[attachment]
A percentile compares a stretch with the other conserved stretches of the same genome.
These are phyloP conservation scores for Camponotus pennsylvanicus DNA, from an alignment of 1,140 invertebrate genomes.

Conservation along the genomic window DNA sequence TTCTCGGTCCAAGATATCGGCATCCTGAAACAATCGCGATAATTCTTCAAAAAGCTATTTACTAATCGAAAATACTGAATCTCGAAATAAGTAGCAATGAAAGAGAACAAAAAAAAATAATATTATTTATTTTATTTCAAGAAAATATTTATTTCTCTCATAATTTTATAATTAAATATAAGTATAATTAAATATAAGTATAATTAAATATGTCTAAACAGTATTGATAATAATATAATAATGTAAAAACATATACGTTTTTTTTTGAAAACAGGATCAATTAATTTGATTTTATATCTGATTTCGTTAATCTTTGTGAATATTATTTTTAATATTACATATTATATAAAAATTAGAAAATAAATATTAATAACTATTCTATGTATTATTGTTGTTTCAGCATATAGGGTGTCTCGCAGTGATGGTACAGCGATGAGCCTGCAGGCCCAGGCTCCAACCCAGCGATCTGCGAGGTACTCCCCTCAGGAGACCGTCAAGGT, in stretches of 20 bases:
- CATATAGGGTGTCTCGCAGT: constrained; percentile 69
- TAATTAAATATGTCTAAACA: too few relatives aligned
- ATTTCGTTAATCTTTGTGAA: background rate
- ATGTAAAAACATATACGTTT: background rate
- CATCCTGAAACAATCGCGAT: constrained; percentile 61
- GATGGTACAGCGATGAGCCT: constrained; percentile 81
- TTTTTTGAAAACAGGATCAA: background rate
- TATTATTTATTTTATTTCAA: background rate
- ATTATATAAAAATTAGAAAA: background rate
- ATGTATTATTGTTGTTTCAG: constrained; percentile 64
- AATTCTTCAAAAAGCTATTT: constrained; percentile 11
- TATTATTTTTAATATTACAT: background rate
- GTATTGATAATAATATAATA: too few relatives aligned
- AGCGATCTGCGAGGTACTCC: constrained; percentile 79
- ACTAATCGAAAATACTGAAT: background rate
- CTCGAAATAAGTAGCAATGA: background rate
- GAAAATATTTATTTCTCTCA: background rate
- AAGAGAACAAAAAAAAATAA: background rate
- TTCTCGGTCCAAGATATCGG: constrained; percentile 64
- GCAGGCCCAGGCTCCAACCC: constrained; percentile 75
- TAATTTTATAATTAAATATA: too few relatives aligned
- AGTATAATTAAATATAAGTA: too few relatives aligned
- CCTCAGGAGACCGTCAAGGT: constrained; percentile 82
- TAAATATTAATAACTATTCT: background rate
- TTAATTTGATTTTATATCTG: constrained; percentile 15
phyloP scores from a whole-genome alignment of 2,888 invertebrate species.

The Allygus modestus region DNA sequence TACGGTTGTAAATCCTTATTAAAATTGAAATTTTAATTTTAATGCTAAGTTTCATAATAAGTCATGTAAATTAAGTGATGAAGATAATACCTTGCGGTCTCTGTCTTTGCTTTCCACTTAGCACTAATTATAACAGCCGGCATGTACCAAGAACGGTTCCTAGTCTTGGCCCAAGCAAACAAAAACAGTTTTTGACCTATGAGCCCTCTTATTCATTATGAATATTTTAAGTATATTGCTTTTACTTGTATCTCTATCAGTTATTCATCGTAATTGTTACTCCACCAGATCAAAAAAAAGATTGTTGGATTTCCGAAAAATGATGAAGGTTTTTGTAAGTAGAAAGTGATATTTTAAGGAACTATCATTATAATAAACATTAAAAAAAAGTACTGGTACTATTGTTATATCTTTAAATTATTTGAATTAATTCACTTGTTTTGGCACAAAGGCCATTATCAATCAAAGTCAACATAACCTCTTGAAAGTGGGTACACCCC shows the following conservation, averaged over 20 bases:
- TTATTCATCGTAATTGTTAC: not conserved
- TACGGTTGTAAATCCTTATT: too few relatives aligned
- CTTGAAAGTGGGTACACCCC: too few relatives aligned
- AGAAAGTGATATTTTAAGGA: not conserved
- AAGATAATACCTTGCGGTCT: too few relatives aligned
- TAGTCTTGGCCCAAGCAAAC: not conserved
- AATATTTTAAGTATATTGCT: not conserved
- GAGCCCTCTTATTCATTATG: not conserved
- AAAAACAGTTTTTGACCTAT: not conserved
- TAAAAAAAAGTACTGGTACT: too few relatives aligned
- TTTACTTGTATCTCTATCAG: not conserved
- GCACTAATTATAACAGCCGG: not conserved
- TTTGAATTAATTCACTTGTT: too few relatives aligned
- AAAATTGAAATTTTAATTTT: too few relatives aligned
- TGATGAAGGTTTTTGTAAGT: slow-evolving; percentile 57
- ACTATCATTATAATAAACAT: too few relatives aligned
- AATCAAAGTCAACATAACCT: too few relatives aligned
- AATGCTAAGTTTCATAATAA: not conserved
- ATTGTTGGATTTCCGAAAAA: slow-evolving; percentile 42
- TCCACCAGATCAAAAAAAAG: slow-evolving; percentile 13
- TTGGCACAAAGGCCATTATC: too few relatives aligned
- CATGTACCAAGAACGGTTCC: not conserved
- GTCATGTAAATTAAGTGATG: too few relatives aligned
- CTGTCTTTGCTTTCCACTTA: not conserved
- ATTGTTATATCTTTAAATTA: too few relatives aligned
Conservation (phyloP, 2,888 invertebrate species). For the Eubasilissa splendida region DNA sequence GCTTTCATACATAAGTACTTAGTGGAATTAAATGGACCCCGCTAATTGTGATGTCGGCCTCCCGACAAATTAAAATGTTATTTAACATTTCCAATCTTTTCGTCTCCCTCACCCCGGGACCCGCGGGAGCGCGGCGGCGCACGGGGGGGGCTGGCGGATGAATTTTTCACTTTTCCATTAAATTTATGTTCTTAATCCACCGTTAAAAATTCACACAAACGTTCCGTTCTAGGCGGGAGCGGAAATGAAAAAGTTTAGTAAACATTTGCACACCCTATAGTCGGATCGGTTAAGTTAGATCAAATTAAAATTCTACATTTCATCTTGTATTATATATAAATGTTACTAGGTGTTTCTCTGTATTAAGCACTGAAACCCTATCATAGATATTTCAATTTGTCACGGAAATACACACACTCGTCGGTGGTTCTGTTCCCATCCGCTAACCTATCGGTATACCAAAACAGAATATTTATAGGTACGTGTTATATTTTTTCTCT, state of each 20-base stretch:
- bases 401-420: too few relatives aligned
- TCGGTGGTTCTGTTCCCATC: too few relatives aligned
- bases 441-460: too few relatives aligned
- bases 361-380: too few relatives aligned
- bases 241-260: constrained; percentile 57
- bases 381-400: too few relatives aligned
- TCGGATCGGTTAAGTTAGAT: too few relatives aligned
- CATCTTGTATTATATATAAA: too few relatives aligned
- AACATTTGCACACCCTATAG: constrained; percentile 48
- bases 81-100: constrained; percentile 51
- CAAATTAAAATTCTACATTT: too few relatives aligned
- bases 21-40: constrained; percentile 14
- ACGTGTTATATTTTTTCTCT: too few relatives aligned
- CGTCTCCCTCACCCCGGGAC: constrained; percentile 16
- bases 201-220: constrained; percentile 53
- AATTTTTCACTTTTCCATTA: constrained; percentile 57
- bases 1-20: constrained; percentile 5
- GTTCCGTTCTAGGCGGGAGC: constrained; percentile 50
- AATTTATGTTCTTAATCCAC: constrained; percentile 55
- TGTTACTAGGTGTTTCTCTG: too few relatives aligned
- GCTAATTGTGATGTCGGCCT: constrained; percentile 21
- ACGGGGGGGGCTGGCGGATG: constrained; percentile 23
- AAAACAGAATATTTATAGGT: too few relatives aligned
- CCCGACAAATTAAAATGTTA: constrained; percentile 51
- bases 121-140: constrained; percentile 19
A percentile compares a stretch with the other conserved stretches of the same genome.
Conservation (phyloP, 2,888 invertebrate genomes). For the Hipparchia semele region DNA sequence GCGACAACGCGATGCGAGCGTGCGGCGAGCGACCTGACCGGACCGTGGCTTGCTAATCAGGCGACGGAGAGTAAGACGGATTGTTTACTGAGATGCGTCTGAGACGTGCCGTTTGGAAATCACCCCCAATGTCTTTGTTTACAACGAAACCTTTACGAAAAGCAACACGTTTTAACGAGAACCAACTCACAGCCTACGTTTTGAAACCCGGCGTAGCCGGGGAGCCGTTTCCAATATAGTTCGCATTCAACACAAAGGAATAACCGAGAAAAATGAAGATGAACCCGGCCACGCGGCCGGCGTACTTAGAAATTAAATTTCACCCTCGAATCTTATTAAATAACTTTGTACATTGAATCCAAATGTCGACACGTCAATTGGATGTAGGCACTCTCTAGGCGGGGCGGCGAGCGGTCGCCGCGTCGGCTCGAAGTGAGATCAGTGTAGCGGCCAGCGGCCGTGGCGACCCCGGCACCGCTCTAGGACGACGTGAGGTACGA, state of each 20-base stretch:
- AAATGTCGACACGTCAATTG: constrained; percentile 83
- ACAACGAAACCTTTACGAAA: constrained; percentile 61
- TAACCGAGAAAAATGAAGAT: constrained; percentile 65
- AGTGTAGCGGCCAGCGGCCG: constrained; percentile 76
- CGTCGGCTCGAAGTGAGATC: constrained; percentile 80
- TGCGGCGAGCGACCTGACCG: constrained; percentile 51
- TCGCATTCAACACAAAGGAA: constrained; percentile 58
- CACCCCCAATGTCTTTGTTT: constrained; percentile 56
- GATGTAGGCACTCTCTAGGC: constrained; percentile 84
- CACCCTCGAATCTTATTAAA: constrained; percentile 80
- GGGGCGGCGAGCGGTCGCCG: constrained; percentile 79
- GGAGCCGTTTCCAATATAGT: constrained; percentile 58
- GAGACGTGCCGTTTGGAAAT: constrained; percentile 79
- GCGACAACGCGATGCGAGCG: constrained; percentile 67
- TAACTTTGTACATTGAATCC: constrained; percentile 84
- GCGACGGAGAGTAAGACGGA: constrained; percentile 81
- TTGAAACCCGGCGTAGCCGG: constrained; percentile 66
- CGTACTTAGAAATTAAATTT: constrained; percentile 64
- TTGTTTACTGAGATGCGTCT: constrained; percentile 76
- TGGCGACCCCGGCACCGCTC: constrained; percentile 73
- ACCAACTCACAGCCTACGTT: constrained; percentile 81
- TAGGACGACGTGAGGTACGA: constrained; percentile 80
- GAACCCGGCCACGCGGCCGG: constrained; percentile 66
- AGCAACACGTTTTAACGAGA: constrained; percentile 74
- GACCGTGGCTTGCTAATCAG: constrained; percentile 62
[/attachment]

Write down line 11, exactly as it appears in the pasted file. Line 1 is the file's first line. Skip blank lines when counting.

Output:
- TATTATTTATTTTATTTCAA: background rate